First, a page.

Women with currently elevated depressive symptoms experienced exercise as more difficult compared to women below the CES-D cutoff, but these self-perceptions did not reflect actual heart rate differences. Depression may make exercise feel more demanding, which could ultimately decrease patients’ likelihood of engaging in regular exercise. Results support the use of depression screening tools following breast cancer surgery to identify and intervene on individuals at risk for decreased physical activity during survivorship.

Young Thai People’s Exposure to Alcohol Portrayals in Society and the Media: A Qualitative Study for Policy Implications

Abstract

Background

Although previous quantitative studies have documented the association between exposure to alcohol portrayals and drinking attitudes in Western countries, few qualitative studies have explored this matter in Thailand. A better understanding of the association in young Thais is required for a more efficient alcohol policy development. This study aims to explore the information young Thais have learnt from exposure to alcohol portrayals in society and the media, examine how this exposure shapes their drinking attitudes, and investigate the alignment of policy-makers’ views on drinking with those of young people.

Methods

Two qualitative research methods were employed. Seventy-two university students (38 men, 34 women) aged 20–24 participated in focus groups conducted on campus. Semi-structured interviews were conducted with academia, civil society and representatives from government who were involved in alcohol policy. Recorded data were transcribed verbatim, systematically coded and analysed using content analysis.

Results

Young Thais were regularly exposed to alcohol portrayals, particularly on social media and in their social environment. Being increasingly exposed to alcohol portrayals, particularly on social media, and the role of the alcohol industry emerged as concerning matters to the academia and civil society sectors. In response to the concerns, the government social media monitoring and alcohol censorship had become more challenging.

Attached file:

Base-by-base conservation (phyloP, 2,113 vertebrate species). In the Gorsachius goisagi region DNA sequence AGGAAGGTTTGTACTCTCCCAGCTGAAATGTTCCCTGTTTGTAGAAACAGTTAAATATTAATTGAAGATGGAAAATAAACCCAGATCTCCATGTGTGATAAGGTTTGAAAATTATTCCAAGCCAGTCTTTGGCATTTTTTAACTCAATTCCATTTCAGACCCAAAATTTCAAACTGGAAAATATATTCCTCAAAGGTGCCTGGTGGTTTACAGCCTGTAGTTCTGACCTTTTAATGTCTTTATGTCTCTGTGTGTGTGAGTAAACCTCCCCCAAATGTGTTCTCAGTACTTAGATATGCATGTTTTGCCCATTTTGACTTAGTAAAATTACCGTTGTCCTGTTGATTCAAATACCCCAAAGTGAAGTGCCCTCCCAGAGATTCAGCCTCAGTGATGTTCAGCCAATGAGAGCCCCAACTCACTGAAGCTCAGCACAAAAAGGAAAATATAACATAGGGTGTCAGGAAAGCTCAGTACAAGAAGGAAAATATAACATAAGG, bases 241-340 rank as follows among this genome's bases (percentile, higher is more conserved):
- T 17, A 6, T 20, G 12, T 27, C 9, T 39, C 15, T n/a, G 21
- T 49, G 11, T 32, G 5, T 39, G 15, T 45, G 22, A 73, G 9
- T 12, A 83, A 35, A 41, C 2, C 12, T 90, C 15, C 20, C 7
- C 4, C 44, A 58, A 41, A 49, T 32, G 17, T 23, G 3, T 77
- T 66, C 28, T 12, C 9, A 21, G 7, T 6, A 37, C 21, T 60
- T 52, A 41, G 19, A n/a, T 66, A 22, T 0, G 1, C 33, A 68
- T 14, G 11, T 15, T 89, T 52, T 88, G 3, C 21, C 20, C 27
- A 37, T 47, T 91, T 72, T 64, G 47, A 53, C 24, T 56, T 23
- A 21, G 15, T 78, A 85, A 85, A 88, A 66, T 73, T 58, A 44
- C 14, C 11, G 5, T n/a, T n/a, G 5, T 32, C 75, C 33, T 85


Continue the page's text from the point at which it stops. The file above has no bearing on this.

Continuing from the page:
Conclusions

This study reflects the growing concerns from academia and civil society sectors of the impacts of increased alcohol exposure and the role that the industry may have on young people’s drinking attitudes. It highlights the need for response to significant policy challenges to reduce these impacts.

Perceptions of Physical Activity Promotion, Transportation Support, Physical Activity, and Body Mass: an Insight into Parent-Child Dyadic Processes

Abstract

Background

Socio-ecological models indicate that family, school, and community environment explains children’s physical activity and body weight. This study investigated whether parental perceptions of school/community-based physical activity (PA) promotion programs as well as parental and child perceptions of parental instrumental support for child PA (transportation provision) would predict child body weight. Child moderate-to-vigorous physical activity (MVPA) was hypothesized to mediate these associations.